The presentation of Diaceutics’ analysis reveals gene fusion testing clinical utility is well established, and the breadth of possible actionable gene fusions (e.g., ALK, NTRK, FGFR2) in solid tumors continues to grow. NGS provides a means to identify any fusion present using a single test and is the recommended method of choice to provide simultaneous, full coverage of FGFR2 fusions where the paucity of tissue for tumors (e.g., CCA) limits PCR or FISH.
Results reveal the proportion of labs ready to provide full FGFR2 fusion detection via NGS in CCA varies across the EU4. This may reflect a possible centralized approach to NGS testing in some countries. It may also highlight a need for more labs to prepare NGS use beyond common diseases (e.g., lung cancer) to rarer conditions like CCA.
The preference towards the use of commercially available NGS assays does mean that more labs already have an existing capability to detect FGFR2 alterations. However, further analysis reveals that the high usage of targeted NGS solid tumor panels that do not commonly detect unknown FGFR2 fusions will limit the labs capabilities to support robust therapy decisions for CCA patients.
Detection capabilities for the type of FGFR2 alterations vary significantly with a minority of labs being able to detect FGFR2 fusions with unknown partners, which are a highly prevalent alteration type in CCA,5. Thus the responsibility lies with the physician to be able to recognize the limitations of the test used by the lab and interpret the laboratory report accordingly to make an informed decision regarding which FGFR2 therapeutic might be relevant for their patient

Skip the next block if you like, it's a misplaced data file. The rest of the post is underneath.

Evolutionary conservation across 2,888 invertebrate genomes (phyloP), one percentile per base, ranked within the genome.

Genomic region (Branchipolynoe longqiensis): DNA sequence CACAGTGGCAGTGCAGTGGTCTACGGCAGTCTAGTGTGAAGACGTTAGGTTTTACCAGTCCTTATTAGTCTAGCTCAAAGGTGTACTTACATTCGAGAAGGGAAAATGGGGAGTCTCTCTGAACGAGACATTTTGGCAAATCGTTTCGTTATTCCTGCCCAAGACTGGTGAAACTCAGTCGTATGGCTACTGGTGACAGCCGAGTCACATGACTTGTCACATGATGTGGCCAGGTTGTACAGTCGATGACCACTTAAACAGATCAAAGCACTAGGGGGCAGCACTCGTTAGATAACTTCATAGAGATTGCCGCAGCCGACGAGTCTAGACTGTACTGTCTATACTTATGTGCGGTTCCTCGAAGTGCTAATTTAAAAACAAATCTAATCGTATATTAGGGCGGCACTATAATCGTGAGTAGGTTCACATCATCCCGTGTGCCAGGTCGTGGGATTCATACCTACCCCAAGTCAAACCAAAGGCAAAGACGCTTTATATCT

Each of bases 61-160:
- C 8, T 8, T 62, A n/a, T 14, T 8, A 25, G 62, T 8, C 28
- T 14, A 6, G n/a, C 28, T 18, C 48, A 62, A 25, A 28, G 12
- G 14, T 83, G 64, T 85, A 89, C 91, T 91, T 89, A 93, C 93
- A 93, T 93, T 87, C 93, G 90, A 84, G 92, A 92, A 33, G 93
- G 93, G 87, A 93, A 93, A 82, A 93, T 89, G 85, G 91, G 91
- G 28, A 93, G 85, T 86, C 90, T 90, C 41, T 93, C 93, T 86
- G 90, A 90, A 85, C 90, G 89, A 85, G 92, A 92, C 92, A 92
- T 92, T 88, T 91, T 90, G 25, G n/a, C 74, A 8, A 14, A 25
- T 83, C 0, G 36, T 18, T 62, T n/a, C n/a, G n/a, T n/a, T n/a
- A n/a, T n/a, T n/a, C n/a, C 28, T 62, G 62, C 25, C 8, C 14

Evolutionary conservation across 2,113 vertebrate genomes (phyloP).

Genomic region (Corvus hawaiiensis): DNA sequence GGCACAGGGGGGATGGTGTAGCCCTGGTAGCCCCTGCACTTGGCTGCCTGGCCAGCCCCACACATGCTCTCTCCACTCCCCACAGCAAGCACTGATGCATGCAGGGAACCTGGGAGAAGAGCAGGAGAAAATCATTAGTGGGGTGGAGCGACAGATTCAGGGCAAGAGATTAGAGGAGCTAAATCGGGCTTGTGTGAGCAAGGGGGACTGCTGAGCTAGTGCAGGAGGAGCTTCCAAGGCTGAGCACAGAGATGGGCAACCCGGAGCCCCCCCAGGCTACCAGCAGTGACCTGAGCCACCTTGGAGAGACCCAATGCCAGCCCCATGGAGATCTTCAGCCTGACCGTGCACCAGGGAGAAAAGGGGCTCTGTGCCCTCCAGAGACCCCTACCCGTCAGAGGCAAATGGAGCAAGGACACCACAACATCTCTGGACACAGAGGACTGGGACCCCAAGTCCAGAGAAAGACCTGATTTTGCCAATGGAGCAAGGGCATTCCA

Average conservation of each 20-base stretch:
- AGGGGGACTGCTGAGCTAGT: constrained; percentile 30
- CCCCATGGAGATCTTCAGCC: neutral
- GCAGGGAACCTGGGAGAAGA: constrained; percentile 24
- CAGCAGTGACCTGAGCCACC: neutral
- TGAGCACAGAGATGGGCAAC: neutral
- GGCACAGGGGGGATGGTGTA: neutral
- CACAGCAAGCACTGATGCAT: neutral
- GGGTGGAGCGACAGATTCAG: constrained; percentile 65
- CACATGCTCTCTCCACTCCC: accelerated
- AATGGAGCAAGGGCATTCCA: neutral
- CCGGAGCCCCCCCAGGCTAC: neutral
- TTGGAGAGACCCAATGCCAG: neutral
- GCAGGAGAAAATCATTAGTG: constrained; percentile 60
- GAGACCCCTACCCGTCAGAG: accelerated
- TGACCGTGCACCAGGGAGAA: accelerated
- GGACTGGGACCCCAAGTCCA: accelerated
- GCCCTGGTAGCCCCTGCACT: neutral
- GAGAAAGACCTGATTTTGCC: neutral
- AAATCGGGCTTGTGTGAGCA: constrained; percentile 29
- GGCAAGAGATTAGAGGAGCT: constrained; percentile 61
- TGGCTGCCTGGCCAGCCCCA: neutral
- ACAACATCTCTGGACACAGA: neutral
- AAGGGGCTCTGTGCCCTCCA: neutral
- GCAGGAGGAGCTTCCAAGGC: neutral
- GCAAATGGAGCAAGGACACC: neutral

Most assays currently being used that detect FGFR2 alterations are validated for tissue samples, therefore challenges associated with sample acquisition in CCA may present a barrier for these patients getting a biomarker test result, which would then have supported them getting access to a better therapeutic option.
Diaceutics believe that whilst the capability exists in the lab cohort to perform FGFR2 fusion testing using NGS, more work needs to be done to support labs to ensure that these assays comprehensively detect relevant FGFR2 fusions and can be used to support therapeutic decisions in CCA patients.
Enabled by DXRX – The Diagnostic Network®, Diaceutics provides seamless diagnostic testing for precision medicines through deep analysis and disease level-understanding of the testing journey. Through the extraction of insights from the world’s richest repository of diagnostic testing data available via its DXRX platform, the company leverages unique proprietary Disease Diagnostic Pathways (DDPs®) to identify the best possible testing journey for patients within a specific disease or disease area.
Details of the presentation are as follows:
Assessment of EU4 laboratory readiness for FGFR2 fusion testing of cholangiocarcinoma by NGS
Authors: Marianna Sciortino PhD¹, Neil Atkey Dip RCPath¹, Brigitte Bisaro PhD¹, Gwendolyn Courtois MSc¹, Nikola Holtkamp PhD1 , Jone Iparraguirre PhD1 , Robert J Holt PhD1 , Peter V Riccelli PhD2 , Susanne Munksted MSc1 , Jordan Clark MPhil1 1 Diaceutics, Belfast, Northern Ireland, UK; 2 Diaceutics, Parsippany, NJ, US
Access to the study can be gained via: ESMO 2021 Poster Download page | Assessment of EU4 laboratory readiness for FGFR2 fusion testing of cholangiocarcinoma by NGS (diaceutics.com)